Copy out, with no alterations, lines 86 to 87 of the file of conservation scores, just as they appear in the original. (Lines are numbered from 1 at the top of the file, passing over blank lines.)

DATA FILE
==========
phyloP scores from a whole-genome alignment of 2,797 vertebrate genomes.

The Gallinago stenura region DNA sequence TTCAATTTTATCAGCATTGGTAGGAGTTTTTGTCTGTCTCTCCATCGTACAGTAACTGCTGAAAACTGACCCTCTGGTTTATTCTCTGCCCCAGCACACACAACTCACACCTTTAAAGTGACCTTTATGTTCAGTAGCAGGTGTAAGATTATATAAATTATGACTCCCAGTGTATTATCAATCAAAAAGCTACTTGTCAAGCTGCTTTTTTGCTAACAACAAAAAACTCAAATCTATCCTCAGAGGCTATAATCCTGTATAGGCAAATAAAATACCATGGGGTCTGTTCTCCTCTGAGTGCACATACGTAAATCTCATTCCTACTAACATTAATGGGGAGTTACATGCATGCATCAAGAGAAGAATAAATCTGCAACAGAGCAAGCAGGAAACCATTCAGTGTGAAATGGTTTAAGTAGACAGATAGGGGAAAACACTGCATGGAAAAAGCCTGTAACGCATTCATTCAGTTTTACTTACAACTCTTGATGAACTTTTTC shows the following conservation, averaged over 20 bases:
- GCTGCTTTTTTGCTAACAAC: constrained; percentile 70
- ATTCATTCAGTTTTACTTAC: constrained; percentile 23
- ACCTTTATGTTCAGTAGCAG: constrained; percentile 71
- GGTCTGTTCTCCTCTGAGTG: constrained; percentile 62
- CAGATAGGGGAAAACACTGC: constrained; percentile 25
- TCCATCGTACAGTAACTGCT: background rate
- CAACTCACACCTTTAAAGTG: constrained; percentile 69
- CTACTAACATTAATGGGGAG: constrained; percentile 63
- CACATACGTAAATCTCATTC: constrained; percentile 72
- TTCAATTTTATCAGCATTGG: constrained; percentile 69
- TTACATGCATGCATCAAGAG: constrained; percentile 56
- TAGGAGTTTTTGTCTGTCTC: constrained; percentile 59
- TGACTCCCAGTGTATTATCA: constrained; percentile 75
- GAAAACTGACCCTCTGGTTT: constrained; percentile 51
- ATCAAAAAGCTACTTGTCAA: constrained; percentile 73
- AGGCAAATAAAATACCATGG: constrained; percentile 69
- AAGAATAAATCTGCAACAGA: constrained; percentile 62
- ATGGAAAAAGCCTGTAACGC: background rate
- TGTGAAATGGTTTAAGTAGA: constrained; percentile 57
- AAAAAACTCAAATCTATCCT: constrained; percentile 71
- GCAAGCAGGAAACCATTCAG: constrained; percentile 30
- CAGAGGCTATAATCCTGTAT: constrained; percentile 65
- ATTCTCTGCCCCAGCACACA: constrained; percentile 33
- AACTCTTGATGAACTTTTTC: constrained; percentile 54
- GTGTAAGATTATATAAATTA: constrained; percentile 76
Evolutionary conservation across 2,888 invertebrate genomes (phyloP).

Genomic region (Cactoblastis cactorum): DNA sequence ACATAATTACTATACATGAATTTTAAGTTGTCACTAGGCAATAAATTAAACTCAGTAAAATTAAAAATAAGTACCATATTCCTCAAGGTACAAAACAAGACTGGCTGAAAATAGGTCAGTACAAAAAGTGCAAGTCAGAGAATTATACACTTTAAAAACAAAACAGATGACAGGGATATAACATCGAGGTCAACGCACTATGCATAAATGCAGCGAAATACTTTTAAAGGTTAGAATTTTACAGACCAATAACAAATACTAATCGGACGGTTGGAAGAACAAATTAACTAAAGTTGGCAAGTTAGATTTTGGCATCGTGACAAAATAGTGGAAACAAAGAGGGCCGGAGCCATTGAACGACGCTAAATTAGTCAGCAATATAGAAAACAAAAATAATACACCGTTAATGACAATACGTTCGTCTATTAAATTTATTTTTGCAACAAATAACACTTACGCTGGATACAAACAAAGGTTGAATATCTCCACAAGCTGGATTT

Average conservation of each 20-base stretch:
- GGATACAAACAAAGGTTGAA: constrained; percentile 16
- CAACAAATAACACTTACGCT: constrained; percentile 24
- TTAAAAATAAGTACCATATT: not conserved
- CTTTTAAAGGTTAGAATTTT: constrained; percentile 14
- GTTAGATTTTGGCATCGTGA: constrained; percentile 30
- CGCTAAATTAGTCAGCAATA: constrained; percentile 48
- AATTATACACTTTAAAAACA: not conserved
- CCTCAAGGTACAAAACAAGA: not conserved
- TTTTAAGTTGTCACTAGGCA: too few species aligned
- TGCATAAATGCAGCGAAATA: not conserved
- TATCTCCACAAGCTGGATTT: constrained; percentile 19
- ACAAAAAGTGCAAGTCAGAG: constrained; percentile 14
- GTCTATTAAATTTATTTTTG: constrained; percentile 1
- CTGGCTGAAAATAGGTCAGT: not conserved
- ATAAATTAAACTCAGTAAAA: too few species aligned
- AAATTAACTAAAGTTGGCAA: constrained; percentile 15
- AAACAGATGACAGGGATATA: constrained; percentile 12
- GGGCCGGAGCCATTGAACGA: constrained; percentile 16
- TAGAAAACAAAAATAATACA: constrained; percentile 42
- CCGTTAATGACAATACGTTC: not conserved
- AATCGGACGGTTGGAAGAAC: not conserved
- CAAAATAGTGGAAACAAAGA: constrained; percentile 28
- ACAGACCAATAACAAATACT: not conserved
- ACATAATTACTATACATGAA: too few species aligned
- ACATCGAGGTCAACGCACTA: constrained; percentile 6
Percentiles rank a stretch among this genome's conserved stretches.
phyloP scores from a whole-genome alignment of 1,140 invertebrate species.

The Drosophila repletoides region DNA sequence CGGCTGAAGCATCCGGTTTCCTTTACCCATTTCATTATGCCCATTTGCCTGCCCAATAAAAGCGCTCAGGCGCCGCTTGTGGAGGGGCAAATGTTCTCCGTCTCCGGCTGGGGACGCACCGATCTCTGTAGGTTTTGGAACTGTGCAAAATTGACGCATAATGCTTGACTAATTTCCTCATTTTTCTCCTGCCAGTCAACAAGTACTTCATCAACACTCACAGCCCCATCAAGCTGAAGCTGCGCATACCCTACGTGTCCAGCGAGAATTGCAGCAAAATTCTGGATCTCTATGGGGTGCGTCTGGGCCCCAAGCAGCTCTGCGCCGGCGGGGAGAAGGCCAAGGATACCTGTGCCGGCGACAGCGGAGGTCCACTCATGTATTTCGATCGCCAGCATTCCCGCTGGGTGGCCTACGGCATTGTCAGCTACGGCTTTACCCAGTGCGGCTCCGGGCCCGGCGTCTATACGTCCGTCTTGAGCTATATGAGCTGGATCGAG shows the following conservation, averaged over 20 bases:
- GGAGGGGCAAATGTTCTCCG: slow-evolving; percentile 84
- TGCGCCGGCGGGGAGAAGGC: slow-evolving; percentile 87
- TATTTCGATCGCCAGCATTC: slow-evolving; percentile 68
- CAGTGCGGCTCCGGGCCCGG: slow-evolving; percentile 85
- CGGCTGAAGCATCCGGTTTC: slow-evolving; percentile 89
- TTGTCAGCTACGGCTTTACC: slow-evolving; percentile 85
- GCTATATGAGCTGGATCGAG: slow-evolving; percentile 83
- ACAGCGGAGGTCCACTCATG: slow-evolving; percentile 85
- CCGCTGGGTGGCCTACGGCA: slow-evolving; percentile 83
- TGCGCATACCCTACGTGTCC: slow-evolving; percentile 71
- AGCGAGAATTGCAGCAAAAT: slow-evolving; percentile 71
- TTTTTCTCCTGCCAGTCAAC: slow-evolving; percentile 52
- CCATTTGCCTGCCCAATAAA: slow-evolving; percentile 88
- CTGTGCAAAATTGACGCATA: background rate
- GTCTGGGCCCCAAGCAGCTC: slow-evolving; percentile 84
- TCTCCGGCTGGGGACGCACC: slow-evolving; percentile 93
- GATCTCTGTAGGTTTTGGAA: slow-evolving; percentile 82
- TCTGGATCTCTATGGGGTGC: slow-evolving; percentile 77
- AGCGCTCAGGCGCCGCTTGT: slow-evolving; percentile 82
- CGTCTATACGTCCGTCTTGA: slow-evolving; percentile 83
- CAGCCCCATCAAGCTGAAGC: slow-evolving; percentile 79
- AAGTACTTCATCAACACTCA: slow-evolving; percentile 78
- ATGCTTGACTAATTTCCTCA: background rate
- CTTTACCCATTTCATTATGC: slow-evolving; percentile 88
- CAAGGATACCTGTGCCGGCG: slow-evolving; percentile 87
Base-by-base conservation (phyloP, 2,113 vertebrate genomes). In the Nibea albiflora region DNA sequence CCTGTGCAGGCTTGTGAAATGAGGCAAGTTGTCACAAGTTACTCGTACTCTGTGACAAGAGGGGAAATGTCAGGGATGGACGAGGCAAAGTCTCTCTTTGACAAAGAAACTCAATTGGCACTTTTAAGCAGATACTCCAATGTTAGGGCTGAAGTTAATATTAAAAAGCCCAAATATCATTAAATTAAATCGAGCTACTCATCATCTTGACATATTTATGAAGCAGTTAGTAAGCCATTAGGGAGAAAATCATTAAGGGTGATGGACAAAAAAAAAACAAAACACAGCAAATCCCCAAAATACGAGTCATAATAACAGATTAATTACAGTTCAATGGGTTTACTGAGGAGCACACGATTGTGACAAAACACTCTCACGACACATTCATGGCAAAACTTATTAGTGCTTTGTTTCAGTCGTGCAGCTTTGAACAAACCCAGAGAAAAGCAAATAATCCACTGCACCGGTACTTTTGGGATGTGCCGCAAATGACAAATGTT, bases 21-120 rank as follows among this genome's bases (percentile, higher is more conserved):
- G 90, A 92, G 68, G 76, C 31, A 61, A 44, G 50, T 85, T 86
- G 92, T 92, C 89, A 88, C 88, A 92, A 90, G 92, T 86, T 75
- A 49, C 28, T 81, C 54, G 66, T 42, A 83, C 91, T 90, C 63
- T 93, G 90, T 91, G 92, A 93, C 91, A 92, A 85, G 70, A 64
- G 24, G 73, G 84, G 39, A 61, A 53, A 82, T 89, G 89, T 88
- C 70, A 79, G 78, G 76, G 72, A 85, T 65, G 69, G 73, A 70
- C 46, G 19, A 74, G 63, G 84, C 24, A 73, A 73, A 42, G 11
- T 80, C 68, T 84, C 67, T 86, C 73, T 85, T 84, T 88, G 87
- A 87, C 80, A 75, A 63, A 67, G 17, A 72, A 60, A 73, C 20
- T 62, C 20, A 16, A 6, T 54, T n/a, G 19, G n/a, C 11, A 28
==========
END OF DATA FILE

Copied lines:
- G 92, T 92, C 89, A 88, C 88, A 92, A 90, G 92, T 86, T 75
- A 49, C 28, T 81, C 54, G 66, T 42, A 83, C 91, T 90, C 63